Dyno charts from Two Brothers racing to compare stock vs slip on performance:
first lets look at the Ninja 650R
Here we see two things, a fairly steady climb on the hp, with only really a 10 foot pound torque gain through the entire powerband. So she’ll tug harder up to about 7k, then the torque drops off (notice the hp doesn’t, that is because hp is a factor of torque AND rpm). This means it will accelerate slower above 7k than it did below, but it will still have plenty of power to keep you moving. Also notice the scale, We are now talking about torque in excess of 35 pounds throughout the entire usable range. More than double that of the ninja 250.
Lastly, lets look that the ZX-636R
On the torque side of things, it climbs to a similar peak, from a similar low, but it is almost always above 40 pounds. The 650R only makes 40+ pounds for 3000 rpm, the 636 holds it for 7000.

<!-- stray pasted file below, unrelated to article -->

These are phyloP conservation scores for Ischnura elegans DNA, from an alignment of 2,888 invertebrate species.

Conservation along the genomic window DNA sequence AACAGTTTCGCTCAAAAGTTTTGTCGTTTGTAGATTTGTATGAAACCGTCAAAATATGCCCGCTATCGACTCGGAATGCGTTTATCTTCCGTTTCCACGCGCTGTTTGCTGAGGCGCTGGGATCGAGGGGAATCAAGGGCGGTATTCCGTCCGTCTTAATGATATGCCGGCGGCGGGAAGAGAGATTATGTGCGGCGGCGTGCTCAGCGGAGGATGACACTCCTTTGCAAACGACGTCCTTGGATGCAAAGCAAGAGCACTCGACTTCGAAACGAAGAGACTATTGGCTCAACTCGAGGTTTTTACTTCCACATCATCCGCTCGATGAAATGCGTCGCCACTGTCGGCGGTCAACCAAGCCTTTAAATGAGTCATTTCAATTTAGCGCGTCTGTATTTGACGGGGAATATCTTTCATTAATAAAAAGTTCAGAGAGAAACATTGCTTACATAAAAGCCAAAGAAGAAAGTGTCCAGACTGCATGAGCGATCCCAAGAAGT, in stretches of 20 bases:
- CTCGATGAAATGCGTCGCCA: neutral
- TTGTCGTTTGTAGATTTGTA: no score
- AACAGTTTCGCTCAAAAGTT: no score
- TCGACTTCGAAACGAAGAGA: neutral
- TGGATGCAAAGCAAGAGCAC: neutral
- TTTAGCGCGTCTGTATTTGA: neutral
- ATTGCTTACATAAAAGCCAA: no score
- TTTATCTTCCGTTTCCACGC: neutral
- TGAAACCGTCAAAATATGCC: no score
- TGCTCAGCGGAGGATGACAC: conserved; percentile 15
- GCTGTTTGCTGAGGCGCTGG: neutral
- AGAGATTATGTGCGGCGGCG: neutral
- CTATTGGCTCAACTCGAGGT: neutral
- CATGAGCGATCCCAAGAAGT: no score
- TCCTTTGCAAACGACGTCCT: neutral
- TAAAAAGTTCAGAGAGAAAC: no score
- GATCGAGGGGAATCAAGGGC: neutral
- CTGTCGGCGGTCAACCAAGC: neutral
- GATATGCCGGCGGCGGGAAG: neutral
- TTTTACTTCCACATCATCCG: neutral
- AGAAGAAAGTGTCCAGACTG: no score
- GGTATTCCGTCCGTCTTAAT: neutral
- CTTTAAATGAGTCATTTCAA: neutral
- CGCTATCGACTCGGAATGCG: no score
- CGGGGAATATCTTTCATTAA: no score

Move over to the hp chart, and we see it is already making the 650R’s peak hp at just past half way through the rpm range. It climbs a similar slope, but keeps going to almost twice the power of the 650R.
But it isn’t just about power. Honestly, power is only a small part of what makes the bike hard to handle. “Handling” is a bigger issue. The ZX-6R turns in much sharper and faster than the 650R. Most cars take 2.5 turns of the steering wheel to reach full lock. So you have two and a half turns to accurately get the wheel where you want it. Supersports are like taking that making it only 1.5 turns, Suddenly every movement on the wheel has that much more of a magnified effect. You have to be smooth and subtle in your controls, over corrections are dangerous.
Then you add in the brakes. Just like the quick throttle can land you in trouble, so can powerful brakes. Go into a corner too fast, panic and grab your brakes to slow down, the bike will “high side”, that is, stand up and throw you off it.